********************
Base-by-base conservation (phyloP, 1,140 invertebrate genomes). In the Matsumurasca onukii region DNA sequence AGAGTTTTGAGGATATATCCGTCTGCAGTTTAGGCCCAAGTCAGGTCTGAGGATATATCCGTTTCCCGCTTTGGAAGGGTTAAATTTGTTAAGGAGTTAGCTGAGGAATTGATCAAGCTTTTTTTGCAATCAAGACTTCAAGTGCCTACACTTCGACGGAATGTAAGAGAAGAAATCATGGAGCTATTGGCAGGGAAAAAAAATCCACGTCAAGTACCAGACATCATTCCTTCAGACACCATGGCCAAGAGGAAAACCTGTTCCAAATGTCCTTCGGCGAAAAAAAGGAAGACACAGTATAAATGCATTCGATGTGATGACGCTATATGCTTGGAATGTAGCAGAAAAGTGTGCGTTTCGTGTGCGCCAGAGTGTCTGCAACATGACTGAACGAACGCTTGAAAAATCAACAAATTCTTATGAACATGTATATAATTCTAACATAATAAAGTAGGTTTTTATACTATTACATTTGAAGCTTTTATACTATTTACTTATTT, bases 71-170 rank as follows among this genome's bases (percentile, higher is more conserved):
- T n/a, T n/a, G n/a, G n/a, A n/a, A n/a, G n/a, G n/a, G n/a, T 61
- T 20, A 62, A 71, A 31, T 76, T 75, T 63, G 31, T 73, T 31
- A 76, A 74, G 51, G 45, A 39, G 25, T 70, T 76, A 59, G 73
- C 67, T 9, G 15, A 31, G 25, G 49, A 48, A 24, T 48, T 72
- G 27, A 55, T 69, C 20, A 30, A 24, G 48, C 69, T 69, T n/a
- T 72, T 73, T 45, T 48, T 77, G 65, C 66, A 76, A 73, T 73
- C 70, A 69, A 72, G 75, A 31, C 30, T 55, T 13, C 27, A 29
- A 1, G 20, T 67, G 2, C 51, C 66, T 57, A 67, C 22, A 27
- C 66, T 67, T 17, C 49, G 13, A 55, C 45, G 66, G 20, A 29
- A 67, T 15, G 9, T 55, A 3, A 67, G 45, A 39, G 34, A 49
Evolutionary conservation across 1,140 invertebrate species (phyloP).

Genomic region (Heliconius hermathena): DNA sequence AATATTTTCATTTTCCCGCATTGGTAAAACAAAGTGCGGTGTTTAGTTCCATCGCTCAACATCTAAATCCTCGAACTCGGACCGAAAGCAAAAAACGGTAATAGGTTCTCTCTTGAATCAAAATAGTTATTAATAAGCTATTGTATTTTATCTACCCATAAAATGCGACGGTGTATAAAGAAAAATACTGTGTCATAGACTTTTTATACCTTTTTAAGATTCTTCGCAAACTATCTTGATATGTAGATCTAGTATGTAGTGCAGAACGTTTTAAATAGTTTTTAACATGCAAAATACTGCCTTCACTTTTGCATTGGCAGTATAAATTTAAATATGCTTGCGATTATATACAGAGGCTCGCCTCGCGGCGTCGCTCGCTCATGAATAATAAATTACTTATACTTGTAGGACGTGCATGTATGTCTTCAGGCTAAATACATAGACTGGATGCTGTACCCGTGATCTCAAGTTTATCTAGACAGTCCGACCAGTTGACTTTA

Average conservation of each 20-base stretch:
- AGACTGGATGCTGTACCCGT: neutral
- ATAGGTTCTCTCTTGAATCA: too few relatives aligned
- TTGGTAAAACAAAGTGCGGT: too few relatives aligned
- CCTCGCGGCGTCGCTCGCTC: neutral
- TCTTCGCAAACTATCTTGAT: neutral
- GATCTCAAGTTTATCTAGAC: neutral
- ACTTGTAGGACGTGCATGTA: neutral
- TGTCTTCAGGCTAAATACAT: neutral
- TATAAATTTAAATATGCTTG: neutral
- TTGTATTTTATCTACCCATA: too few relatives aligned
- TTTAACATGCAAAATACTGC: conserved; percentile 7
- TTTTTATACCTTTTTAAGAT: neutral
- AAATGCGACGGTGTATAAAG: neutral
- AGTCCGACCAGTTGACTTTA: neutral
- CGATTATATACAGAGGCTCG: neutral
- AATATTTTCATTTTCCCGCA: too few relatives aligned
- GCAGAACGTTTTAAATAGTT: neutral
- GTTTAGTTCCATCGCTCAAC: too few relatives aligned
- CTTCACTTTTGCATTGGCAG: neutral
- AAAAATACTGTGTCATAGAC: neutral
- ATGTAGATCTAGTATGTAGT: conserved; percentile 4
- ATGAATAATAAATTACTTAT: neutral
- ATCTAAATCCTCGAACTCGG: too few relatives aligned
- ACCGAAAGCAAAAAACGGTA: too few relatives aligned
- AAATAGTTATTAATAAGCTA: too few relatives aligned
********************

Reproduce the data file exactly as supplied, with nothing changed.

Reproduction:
Base-by-base conservation (phyloP, 1,140 invertebrate genomes). In the Matsumurasca onukii region DNA sequence AGAGTTTTGAGGATATATCCGTCTGCAGTTTAGGCCCAAGTCAGGTCTGAGGATATATCCGTTTCCCGCTTTGGAAGGGTTAAATTTGTTAAGGAGTTAGCTGAGGAATTGATCAAGCTTTTTTTGCAATCAAGACTTCAAGTGCCTACACTTCGACGGAATGTAAGAGAAGAAATCATGGAGCTATTGGCAGGGAAAAAAAATCCACGTCAAGTACCAGACATCATTCCTTCAGACACCATGGCCAAGAGGAAAACCTGTTCCAAATGTCCTTCGGCGAAAAAAAGGAAGACACAGTATAAATGCATTCGATGTGATGACGCTATATGCTTGGAATGTAGCAGAAAAGTGTGCGTTTCGTGTGCGCCAGAGTGTCTGCAACATGACTGAACGAACGCTTGAAAAATCAACAAATTCTTATGAACATGTATATAATTCTAACATAATAAAGTAGGTTTTTATACTATTACATTTGAAGCTTTTATACTATTTACTTATTT, bases 71-170 rank as follows among this genome's bases (percentile, higher is more conserved):
- T n/a, T n/a, G n/a, G n/a, A n/a, A n/a, G n/a, G n/a, G n/a, T 61
- T 20, A 62, A 71, A 31, T 76, T 75, T 63, G 31, T 73, T 31
- A 76, A 74, G 51, G 45, A 39, G 25, T 70, T 76, A 59, G 73
- C 67, T 9, G 15, A 31, G 25, G 49, A 48, A 24, T 48, T 72
- G 27, A 55, T 69, C 20, A 30, A 24, G 48, C 69, T 69, T n/a
- T 72, T 73, T 45, T 48, T 77, G 65, C 66, A 76, A 73, T 73
- C 70, A 69, A 72, G 75, A 31, C 30, T 55, T 13, C 27, A 29
- A 1, G 20, T 67, G 2, C 51, C 66, T 57, A 67, C 22, A 27
- C 66, T 67, T 17, C 49, G 13, A 55, C 45, G 66, G 20, A 29
- A 67, T 15, G 9, T 55, A 3, A 67, G 45, A 39, G 34, A 49
Evolutionary conservation across 1,140 invertebrate species (phyloP).

Genomic region (Heliconius hermathena): DNA sequence AATATTTTCATTTTCCCGCATTGGTAAAACAAAGTGCGGTGTTTAGTTCCATCGCTCAACATCTAAATCCTCGAACTCGGACCGAAAGCAAAAAACGGTAATAGGTTCTCTCTTGAATCAAAATAGTTATTAATAAGCTATTGTATTTTATCTACCCATAAAATGCGACGGTGTATAAAGAAAAATACTGTGTCATAGACTTTTTATACCTTTTTAAGATTCTTCGCAAACTATCTTGATATGTAGATCTAGTATGTAGTGCAGAACGTTTTAAATAGTTTTTAACATGCAAAATACTGCCTTCACTTTTGCATTGGCAGTATAAATTTAAATATGCTTGCGATTATATACAGAGGCTCGCCTCGCGGCGTCGCTCGCTCATGAATAATAAATTACTTATACTTGTAGGACGTGCATGTATGTCTTCAGGCTAAATACATAGACTGGATGCTGTACCCGTGATCTCAAGTTTATCTAGACAGTCCGACCAGTTGACTTTA

Average conservation of each 20-base stretch:
- AGACTGGATGCTGTACCCGT: neutral
- ATAGGTTCTCTCTTGAATCA: too few relatives aligned
- TTGGTAAAACAAAGTGCGGT: too few relatives aligned
- CCTCGCGGCGTCGCTCGCTC: neutral
- TCTTCGCAAACTATCTTGAT: neutral
- GATCTCAAGTTTATCTAGAC: neutral
- ACTTGTAGGACGTGCATGTA: neutral
- TGTCTTCAGGCTAAATACAT: neutral
- TATAAATTTAAATATGCTTG: neutral
- TTGTATTTTATCTACCCATA: too few relatives aligned
- TTTAACATGCAAAATACTGC: conserved; percentile 7
- TTTTTATACCTTTTTAAGAT: neutral
- AAATGCGACGGTGTATAAAG: neutral
- AGTCCGACCAGTTGACTTTA: neutral
- CGATTATATACAGAGGCTCG: neutral
- AATATTTTCATTTTCCCGCA: too few relatives aligned
- GCAGAACGTTTTAAATAGTT: neutral
- GTTTAGTTCCATCGCTCAAC: too few relatives aligned
- CTTCACTTTTGCATTGGCAG: neutral
- AAAAATACTGTGTCATAGAC: neutral
- ATGTAGATCTAGTATGTAGT: conserved; percentile 4
- ATGAATAATAAATTACTTAT: neutral
- ATCTAAATCCTCGAACTCGG: too few relatives aligned
- ACCGAAAGCAAAAAACGGTA: too few relatives aligned
- AAATAGTTATTAATAAGCTA: too few relatives aligned